- is a simple way to improve site performance
and decrease bandwidth, with no configuration required on the client
- is a capability built into both web servers and web browsers, to make better use of available bandwidth.
- HTTP protocol data is compressed before it is sent from the server.
How HTTP Compression Works
IIS receives a request, it checks whether the browser that sent the
request is compression-enabled. (Recent versions of Microsoft® Internet
Explorer and most other browsers typically send the following header if
they are compression-enabled: Accept-Encoding: gzip, deflate.) IIS then
determines whether the request is for a static file or for dynamic
If the content of the file is static, IIS checks
whether the file has previously been requested and is already stored in
a compressed format in the temporary compression directory. If a
compressed version of the requested file is not found, IIS sends an
uncompressed version of the requested file to the client browser while
a background thread compresses the requested file. The newly compressed
file is then stored in the compression directory, and subsequent
requests for that file are serviced directly from the compression
directory. In other words, an uncompressed version of the file is
returned to the client unless a compressed version of the file already
exists in the compression directory.
If the file contains
dynamic content, IIS compresses the response as it is generated and
sends the compressed response to the browser. No copy of the file is
cached by the Web server.
The performance cost of compressing a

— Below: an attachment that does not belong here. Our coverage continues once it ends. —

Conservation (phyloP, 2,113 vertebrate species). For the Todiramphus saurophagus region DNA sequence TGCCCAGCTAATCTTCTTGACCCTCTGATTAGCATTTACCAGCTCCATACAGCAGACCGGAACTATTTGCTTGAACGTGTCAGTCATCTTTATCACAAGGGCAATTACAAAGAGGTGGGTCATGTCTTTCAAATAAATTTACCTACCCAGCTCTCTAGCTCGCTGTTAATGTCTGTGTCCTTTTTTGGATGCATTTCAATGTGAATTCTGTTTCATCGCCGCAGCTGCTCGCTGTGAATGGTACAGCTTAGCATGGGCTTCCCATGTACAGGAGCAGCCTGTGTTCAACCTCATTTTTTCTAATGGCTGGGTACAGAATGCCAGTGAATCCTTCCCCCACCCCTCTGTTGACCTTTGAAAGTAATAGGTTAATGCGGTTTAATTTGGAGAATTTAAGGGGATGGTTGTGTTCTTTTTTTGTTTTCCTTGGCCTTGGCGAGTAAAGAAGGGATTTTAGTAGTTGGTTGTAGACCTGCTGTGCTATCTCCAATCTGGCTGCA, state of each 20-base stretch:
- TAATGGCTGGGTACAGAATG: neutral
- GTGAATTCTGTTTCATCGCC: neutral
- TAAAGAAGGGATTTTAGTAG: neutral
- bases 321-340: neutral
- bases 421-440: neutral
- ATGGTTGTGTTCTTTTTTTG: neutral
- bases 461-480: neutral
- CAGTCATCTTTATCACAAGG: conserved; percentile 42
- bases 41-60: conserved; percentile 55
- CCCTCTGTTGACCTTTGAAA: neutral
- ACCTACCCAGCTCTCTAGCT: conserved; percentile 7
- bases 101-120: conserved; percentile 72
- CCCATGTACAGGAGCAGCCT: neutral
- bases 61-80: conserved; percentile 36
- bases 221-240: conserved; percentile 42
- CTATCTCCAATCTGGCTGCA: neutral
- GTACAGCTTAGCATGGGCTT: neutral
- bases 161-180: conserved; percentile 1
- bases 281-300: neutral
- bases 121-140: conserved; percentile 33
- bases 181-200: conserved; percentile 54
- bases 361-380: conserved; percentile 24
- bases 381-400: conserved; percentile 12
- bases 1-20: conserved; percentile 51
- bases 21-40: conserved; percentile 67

static file is modest and is typically incurred only once, because the
file is then stored in the temporary compression directory. The cost of
compressing dynamically generated files is somewhat higher because the
files are not cached and must be regenerated with each request. The
cost of expanding the file at the browser is minimal. Compressed files
download faster, which makes them particularly beneficial to the
performance of any browser that uses a network connection with
restricted bandwidth (a modem connection, for example).
Web sites use large amounts of bandwidth or if you want to use
bandwidth more effectively, consider enabling HTTP compression, which
provides faster transmission times between IIS and compression-enabled
browsers regardless of whether your content is served from local
storage or a UNC resource. If your network bandwidth is restricted,
HTTP compression can be beneficial unless your processor usage is
already very high.
IIS provides the following compression options:
• Static files only.
• Dynamic application responses only.
• Both static files and dynamic application responses.
processing can affect CPU resources because IIS does not cache
compressed versions of dynamic output. If compression is enabled for
dynamic responses and IIS receives a request for a file that contains
dynamic content, the response that IIS sends is compressed every time
it is requested. Because dynamic compression consumes considerable CPU
time and memory resources, use it only on servers that have slow
network connections but CPU time to spare.
Compressed static responses can be cached and therefore do not affect CPU resources like dynamic responses do.
Compressing application response files is usually called dynamic compression.
Using HTTP Compression for Faster Downloads (IIS 6.0)
Enabling HTTP Compression (IIS 6.0)
Customizing the File Types IIS Compresses (IIS 6.0)
Speed Web delivery with HTTP compression